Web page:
Tag Archives: polenta

Polenta ‘pizza’ with cherry tomatoes and some sort of cheesy topping.

This is not, of course, pizza. But it is delicious.

Polenta featured large in my father’s home cuisine – northern Italy. But it didn’t feature in my mum’s – southern Italy. And because my mum was the cook when we were growing up, I feel I can safely say we never had polenta. I would hear about it, but I could not get my head around what it was. Sometimes it was a powder, then it was solid, then like mash.

When I got older I tried making polenta and it was a disaster. Since then things have improved and it features in my home cuisine and I always find it comforting.

This recipe is from Delicious magazine. I like that the making of the polenta doesn’t involve loads of butter and parmesan – sometimes you want that, but not all the time. Of course you can vary the topping to have what you want on it. Because my children aren’t so keen on dolcelatte I bought some brie with truffles in it as a treat.

Anyway this is just delicious. It easily fed four of us and I had the left overs for lunch the next day (heat up for a few minutes in a dry frying pan, if you can cover it to catch the steam) and it was wonderful.

2 courgettes, sliced thinly (I used a potato peeler)

200g or so of cherry tomatoes, halve them

Olive oil for drizzling

600ml of milk

400 ml of chicken stock, either your own or made from a cube

250g instant polenta

50g cheddar, grated (or use some other cheese it’s okay)

80ml of passata

80g of dolcelatte or brie, thinly sliced

a handful of basil leaves to scatter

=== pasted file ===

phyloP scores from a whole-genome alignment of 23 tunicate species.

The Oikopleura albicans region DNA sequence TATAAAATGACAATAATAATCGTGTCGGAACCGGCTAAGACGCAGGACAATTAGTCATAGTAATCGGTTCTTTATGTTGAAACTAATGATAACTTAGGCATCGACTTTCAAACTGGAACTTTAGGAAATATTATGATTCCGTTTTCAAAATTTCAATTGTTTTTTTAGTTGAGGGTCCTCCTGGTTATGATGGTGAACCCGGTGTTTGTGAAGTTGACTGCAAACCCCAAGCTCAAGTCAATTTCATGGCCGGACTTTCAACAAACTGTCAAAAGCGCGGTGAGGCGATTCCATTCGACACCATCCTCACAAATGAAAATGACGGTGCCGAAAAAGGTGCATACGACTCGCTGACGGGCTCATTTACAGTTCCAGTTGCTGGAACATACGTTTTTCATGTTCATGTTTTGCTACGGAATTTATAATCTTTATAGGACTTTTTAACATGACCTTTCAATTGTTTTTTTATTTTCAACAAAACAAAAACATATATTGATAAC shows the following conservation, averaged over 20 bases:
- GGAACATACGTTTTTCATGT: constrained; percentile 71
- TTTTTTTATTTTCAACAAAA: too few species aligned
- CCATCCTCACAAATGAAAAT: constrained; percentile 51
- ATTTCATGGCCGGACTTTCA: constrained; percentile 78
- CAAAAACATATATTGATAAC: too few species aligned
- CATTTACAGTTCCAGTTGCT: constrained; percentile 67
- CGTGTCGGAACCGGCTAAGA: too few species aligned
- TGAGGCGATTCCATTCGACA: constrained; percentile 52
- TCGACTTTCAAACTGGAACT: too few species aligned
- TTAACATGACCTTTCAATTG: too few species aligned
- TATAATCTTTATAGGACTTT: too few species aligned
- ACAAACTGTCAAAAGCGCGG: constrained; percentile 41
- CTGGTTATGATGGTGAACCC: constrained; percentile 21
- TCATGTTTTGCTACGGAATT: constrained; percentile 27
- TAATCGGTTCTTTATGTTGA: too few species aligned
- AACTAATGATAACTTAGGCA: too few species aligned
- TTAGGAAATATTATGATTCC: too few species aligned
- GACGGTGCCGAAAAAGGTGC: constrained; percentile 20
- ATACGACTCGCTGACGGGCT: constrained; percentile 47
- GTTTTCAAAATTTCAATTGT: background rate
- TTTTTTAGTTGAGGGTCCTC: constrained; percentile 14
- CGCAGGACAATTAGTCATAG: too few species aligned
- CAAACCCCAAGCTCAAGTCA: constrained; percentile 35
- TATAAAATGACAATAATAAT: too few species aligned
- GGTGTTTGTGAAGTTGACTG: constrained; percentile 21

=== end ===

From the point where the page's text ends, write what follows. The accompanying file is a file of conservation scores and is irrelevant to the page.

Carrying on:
Method

Heat the oven to 200C. Spread the courgettes and tomatoes over a large baking tin, drizzle with the oil, season with salt and peper and roast for 10 minutes. This bit is important as you won’t be cooking the finished pizza for long enough to get the courgettes and tomatoes sufficiently roasted. When done set aside but leave the oven on.

Meanwhile, put the milk and stock in a large sauce pan and bring to the boil. Put the polenta in a jug and when the liquid boils, pour the polenta in a stream and stir continuously with a wooden spoon or large whisk. You want the mixture to thicken and bubble on the surface, like larva. Now turn down the heat and stir in the cheddar and season well.

Pour the polenta mixture onto a baking sheet (I find some baking parchment helps but is not essential), spread out thinly to a circular or rectangular shape. Spread the passata over – it will be very thin. Top with the roasted courgettes/tomatoes and the thin slices of cheese. Bake for 15-20 minutes until golden. Scatter basil leaves atop.

You can serve this with a salad but I like it on its own, with one fork, and my feet up on the sofa.

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Rosemary, polenta and olive oil biscuits

IMG_2679These won’t be to everyone’s taste, but I loved them. They’re easy to make, almost impossible to get wrong (unless you chucked them on the floor or something) and unusual. Like rosemary shortbread but with the advantage of no butter at all. I gave these to my father waiting, waiting, for him to say “too rich, too much butter” (this is what he always says about all my baking). So i could pounce and say “aHA, no butter in these NONE NONE and by the way, that New Year’s Even when I said I wasn’t out in a club aged fourteen I WAS and I’ve sustained the lie over thirty years.

Ahem. Exorcising a few ghosts there. I think this would be lovely with some rich vanilla ice cream or maybe a very strong espresso.

The recipe is here, on the Easy Living site. I have to say, I was very much not impressed with Easy Living the magazine in recent times. It had gone all silly and light weight; but they really lost me when they described women who breastfeed (and, I suppose, go on about it?) as breastfeeding Nazis or the Breastapo (I can’t remember which, but you get the idea). This is such an offensive term and belies a real ignorance of history.